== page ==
A Letter From the Editor-in-Chief
If you read the credits in this edition of Evidence-Based Urgent Care, you may notice a small change. I call them “credits” because that’s exactly what they are: a point in the publication where we give credit to all the hard work people have done to bring this issue to life. Most people just skim this part, but I usually read all the names and affiliations to see the “Who’s Who” in urgent care. EB Medicine has assembled a tremendous group of leaders in urgent care medicine to bring to you useful, evidence-based information that is helpful in your day-to-day practice, making you a more competent clinician so you can practice at the top of your license. As a reader of Evidence-Based Urgent Care, I want to formally thank the authors, peer-reviewers, and content editors for producing such a fantastic product.
So why am I mentioning this? Let me introduce myself: my name is Tracey Davidoff. I am pleased to announce that I will be assuming the role of Editor-in-Chief of Evidence-Based Urgent Care. I have big shoes to fill in taking over for Dr. Keith Pochick, the first Editor-in-Chief, who successfully launched a product that has become a high-quality educational journal. I would like to thank him for leading the way for this fantastic one-of-a-kind product in urgent care medicine. We wish him all the success in his future endeavors.
But this leaves me with an opportunity. Great organizations often need a change in leadership to jumpstart new offerings, bring new experience and perspectives, and reinvigorate old goals. I hope to bring all these things and more to Evidence-Based Urgent Care. It is my hope that this publication (and its affiliated Urgent Care products) will become the leader in urgent care medicine education, encouraging all Urgentologists (yes, this is a thing now!) to be the best they can be, practicing high-quality evidence-based medicine for the health of all our patients. It’s a tremendous undertaking, and I am humbled to be chosen to be at the helm, leading the way. Stay tuned!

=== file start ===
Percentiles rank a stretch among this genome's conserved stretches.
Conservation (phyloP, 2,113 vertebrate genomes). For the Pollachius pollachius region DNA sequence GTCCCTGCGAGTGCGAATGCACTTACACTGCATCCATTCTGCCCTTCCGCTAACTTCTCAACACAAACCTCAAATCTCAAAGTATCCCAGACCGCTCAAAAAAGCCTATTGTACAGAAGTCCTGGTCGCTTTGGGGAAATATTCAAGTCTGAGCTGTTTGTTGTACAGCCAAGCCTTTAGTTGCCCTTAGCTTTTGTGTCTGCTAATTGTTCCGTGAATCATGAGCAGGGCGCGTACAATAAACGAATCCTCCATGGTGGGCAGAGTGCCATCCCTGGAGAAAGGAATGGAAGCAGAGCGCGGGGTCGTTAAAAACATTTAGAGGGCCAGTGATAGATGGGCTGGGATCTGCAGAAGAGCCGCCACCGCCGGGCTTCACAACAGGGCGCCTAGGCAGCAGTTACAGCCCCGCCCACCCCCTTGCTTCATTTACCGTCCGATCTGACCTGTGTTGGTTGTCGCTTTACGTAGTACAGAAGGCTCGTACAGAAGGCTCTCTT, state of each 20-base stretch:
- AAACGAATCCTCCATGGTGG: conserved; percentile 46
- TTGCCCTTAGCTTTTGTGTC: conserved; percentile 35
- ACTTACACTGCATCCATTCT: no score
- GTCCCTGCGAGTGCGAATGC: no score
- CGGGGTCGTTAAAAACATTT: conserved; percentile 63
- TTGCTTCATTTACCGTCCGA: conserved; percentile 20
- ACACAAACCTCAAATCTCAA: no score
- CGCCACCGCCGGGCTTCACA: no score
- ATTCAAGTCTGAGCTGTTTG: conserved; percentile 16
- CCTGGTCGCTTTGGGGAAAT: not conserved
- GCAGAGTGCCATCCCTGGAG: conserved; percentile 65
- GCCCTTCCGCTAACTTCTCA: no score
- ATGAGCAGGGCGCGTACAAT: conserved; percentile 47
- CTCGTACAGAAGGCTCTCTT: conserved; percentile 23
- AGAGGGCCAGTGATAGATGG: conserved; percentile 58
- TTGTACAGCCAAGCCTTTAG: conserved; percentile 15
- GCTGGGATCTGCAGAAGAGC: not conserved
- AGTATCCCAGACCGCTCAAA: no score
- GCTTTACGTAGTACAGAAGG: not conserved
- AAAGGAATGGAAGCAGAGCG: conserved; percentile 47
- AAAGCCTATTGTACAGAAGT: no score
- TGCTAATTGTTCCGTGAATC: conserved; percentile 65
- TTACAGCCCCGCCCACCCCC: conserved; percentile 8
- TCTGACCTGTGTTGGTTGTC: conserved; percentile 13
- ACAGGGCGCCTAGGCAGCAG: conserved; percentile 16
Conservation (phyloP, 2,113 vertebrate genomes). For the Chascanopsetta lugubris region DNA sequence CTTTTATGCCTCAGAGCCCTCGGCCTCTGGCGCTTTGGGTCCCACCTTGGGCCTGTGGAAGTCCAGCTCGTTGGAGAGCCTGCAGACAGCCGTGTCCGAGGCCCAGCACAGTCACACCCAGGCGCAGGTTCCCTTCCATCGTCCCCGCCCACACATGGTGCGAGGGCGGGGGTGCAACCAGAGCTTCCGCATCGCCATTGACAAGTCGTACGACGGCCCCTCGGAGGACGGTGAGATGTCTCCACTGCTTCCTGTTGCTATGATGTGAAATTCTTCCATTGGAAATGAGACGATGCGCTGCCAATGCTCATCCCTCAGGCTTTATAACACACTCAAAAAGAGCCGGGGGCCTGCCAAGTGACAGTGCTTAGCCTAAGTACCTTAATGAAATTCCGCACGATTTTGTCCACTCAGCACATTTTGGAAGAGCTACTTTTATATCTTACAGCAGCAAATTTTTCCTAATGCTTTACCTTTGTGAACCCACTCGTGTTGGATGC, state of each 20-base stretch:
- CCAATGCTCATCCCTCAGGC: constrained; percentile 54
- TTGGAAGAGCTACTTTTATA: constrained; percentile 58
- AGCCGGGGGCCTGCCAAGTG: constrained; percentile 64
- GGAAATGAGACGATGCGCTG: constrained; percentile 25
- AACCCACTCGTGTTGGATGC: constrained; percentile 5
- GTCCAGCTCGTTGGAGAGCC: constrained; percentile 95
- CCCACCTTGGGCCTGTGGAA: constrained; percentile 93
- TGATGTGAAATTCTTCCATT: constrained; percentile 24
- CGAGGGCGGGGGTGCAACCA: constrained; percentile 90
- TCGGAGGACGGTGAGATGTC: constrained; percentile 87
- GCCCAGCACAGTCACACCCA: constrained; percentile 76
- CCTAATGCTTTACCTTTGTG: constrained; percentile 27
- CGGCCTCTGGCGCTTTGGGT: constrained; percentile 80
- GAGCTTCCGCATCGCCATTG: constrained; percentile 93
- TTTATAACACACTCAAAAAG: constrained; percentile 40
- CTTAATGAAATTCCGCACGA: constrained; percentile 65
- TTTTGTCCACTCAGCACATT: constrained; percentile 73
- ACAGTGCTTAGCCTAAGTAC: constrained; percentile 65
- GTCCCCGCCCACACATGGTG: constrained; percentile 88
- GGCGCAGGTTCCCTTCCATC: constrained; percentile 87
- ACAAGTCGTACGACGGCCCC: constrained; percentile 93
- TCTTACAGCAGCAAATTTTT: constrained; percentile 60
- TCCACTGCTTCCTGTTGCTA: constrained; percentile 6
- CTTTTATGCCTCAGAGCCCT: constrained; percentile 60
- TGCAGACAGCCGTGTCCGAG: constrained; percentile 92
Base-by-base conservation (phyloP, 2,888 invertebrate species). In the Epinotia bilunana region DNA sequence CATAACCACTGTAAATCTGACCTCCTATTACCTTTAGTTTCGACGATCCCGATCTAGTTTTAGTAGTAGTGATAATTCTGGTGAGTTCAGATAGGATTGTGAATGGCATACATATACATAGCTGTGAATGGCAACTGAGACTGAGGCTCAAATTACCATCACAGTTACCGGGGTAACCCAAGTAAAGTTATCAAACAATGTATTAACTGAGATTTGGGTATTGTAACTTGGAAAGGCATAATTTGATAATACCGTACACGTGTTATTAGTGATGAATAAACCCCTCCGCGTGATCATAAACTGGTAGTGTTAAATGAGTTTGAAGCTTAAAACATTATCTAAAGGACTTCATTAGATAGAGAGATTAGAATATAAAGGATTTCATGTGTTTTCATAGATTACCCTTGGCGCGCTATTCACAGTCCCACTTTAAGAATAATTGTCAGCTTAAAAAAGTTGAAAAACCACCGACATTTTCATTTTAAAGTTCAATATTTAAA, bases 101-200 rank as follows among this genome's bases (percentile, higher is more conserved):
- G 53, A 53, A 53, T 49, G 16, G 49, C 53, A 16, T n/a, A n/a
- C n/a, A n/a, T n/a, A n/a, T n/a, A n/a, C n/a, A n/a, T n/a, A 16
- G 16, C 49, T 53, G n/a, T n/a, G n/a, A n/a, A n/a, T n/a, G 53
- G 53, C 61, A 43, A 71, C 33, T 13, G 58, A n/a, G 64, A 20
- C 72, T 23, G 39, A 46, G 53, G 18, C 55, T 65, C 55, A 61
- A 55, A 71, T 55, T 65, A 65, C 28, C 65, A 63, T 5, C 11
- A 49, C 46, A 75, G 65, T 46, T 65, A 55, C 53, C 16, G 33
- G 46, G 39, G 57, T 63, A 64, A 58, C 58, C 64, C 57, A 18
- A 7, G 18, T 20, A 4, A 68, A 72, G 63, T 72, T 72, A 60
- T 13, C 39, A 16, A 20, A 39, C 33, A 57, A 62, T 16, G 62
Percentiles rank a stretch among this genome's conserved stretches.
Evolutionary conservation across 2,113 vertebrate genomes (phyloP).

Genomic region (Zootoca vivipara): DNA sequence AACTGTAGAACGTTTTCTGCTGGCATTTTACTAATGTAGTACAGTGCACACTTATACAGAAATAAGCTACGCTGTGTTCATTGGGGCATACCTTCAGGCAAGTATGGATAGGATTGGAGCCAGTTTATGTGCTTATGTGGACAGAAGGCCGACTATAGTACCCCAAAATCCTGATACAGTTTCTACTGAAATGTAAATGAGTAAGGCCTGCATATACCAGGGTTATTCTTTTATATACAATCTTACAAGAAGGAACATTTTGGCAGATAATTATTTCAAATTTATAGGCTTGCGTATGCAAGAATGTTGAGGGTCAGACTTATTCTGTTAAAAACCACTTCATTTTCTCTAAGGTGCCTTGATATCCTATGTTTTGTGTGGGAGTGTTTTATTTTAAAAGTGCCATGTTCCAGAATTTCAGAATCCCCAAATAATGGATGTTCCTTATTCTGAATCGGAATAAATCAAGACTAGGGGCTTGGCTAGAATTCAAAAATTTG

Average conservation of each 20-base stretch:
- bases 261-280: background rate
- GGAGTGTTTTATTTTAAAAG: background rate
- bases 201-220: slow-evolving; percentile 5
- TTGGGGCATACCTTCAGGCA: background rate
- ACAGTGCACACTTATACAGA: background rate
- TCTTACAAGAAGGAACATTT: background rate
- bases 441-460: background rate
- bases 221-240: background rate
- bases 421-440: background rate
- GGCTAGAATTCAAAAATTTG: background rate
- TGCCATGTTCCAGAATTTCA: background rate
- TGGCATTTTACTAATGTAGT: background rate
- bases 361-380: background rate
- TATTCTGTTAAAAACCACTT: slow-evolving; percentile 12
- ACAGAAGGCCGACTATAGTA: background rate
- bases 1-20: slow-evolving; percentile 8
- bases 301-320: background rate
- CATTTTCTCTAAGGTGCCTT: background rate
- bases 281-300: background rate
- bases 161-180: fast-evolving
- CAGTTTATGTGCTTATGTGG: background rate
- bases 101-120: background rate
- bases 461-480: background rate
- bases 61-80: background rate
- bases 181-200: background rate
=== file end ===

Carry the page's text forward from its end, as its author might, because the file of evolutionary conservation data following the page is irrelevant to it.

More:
Tracey Quail Davidoff, MD, FCUCM
Meet the Editor-in-Chief
Tracey Quail Davidoff, MD, FCUCM, is board certified in Internal Medicine. She practiced emergency medicine for 18 years before turning her attention to Urgent Care Medicine. Active in the College of Urgent Care Medicine and the Urgent Care Association for more than 10 years, she has over 30 years of experience in teaching, writing, and lecturing on emergency and urgent care topics. She currently works at BayCare Urgent Care in the Tampa Bay area of Florida.
Red eyes are a common presenting complaint in urgent care settings, with causes that range from benign to vision-threatening. A thorough and efficient evaluation of red eyes is critical to identify more serious causes and provide prompt referral if needed. A detailed patient history and eye examination, along with the use of diagnostic tools such as visual acuity testing and fluorescein staining, will guide the urgent care clinician in the assessment. This review provides an evidence-based framework for evaluating red eye presentations in urgent care. Recommendations for management are also offered, including indications for consultation or emergent referral to ophthalmology, along with treatment recommendations for conditions that can be managed in urgent care.
A 23-year-old woman presents with 1 month of mild eye redness and itchiness...
A 35-year-old man presents with 48 hours of redness in his left eye...
A 69-year-old man presents with acute onset of visual loss and redness in his right eye...
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Following are the most informative references cited in this paper, as determined by the authors.